Often when Joëlle Siedel leaves her apartment in southern France, she must step around a homeless man sitting aimlessly on her doorstep. Another, often inebriated, calls after her lewdly as she crosses his square. 30 yards from her building, Joëlle passes a gypsy woman sitting propped against a building with a child across her lap imploring, “Mademoiselle, s’il vous plaît...”
It’s a daily emotional pull.
Joëlle, who was raised in a Christian family and studied occupational therapy in Montpellier, continually cultivates relationships with her peers. Some aren’t ready to talk about such a personal issue as faith, nor frankly, ever think of it. But who have all, like Joëlle, encountered the homeless folks around them and want to help.
Around 10 years ago, French staff members decided to marry the country’s spiritual needs with the physical ones.
They created the outreach “J’ai Faim” (I’m Hungry) as a response to the poverty in the city while bringing non-believing students along.
This initiative began in Paris and spread to other cities such as Toulouse, Rennes and Lyon.
In Montpellier, 15-20 students and staff members like Joëlle gather quarterly to assemble ham sandwiches on soft bread (the homeless often have dental issues), coupled with bananas, a bottle of water, and homemade soup carried in thermoses.
Then they divide into small groups seeking out folks on the downtown streets, sometimes bringing fresh socks and even dog biscuits for the homeless folks’ faithful companions.
“It’s an encouragement for our Christian students to grow with God in leaving their comfort zone,” says Joëlle. “And it’s fairly common that non-Christian students are sensitive to humanitarian issues. So it’s an excellent opportunity to invite them to come with us. We can discuss our motivations, that we do it for the glory of God.”
A few months back, Joëlle did just that – inviting her friend, Emilie, a nursing student. As their group of 4 encountered 2 men, food was distributed and 2 conversations ensued. One turned bawdy, the other spiritual. Emilie listened in as Joëlle expressed some biblical truths and heard the young man’s frustrations.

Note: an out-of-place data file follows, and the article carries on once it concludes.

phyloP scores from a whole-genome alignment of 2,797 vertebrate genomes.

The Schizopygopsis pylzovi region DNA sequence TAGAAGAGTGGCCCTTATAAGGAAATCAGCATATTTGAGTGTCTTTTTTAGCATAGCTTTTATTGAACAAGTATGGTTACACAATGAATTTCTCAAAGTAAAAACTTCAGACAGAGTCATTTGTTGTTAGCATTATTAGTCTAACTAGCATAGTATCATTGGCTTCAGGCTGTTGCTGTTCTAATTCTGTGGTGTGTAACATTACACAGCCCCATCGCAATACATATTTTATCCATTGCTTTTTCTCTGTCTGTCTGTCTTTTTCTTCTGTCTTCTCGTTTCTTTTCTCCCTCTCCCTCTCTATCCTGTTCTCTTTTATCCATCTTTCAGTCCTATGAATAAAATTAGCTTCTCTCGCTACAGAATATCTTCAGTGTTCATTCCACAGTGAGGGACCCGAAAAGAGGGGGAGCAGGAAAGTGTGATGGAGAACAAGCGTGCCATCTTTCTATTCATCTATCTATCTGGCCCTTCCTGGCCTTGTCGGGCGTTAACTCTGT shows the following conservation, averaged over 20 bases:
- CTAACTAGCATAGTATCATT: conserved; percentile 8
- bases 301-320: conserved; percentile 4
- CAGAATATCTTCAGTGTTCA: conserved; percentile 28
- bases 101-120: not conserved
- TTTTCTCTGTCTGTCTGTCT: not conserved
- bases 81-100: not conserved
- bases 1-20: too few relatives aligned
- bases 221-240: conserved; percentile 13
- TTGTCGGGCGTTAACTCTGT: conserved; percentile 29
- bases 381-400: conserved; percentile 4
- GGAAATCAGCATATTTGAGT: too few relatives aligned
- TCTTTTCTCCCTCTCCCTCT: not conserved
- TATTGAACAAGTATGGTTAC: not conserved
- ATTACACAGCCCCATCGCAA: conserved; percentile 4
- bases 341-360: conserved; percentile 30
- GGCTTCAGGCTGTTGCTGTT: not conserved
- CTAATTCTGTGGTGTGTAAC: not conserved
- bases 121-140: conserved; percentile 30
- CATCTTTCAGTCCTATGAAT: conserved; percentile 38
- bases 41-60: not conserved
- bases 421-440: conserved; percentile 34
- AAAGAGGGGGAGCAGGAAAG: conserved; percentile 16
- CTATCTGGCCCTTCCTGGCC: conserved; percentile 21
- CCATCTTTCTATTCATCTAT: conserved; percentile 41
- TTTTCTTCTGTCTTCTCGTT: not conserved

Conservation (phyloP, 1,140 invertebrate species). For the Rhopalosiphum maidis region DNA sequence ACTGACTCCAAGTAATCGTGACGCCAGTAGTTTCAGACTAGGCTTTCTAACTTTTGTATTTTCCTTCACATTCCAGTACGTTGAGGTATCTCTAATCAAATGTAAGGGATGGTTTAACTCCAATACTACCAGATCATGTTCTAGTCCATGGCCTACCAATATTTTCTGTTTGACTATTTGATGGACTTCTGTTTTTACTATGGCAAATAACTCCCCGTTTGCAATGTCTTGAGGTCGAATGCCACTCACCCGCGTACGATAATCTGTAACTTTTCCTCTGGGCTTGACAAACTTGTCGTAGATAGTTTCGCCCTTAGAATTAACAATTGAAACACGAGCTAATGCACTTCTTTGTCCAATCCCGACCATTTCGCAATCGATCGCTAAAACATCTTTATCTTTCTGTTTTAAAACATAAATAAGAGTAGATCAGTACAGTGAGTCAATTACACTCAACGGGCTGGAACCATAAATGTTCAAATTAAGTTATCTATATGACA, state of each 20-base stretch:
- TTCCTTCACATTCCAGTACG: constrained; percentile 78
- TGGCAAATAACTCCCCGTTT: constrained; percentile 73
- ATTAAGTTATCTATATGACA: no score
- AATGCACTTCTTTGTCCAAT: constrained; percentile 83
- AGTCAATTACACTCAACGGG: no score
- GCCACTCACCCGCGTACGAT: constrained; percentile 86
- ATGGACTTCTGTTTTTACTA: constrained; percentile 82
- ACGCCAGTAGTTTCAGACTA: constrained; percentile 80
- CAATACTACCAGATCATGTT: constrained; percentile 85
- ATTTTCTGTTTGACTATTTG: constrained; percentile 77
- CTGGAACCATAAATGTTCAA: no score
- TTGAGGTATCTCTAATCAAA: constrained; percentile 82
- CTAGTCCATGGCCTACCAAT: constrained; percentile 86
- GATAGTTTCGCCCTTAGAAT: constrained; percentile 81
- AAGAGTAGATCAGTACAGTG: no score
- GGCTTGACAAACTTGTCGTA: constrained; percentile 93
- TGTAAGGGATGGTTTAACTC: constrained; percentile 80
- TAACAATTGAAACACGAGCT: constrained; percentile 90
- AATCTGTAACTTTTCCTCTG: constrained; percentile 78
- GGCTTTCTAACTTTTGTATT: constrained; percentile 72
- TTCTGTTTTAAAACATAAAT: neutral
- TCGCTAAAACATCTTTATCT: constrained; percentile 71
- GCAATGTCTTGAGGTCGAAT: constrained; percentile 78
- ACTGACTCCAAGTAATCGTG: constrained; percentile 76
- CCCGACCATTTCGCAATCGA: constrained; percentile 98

At times, drunkenness or the prevalence of mental illness can make communication during J’ai Faim difficult. And since the homeless also drift in from other parts of Europe, graduate student Benjamin Guibal has needed to use his Spanish skills, and French intern Julien Grenier has conversed in Romanian.
But periodically, the gesture of free food, hot coffee and warm smiles have to stand alone. On one such night, the despondent state of a foreign traveler caused Benjamin to reflect, “He and I are the same age. Why is he the one homeless and not me?”
Later the students regroup, eat leftover sandwiches together, recount their conversations and play games. Emilie, Joëlle’s friend, was able to witness biblical compassion in action and get to know some of the Christians in the group.
“Above and beyond the aspect of physical needs, I am sensitized to the spiritual needs of these people,” remarks Joëlle. “And regardless if it’s our university friends or homeless people, their primary need is ultimately that of knowing Jesus.”
At a later date, Emilie asked Joëlle some questions, and Joëlle was able to explain the gospel message.
That’s a double bounce with a French twist.
The Cru (Agapé France) team in Montpellier is planning their next J’ai Faim outreach for January 18.
Francis and Marie-Carmen Didier’s new adventure is to return home to France as the country’s national director.
Wahiba Mohib found Jesus in Paris, where talking about religion is taboo.
Christian students involved with Cru in Paris huddled for safety as tragedy struck their city.
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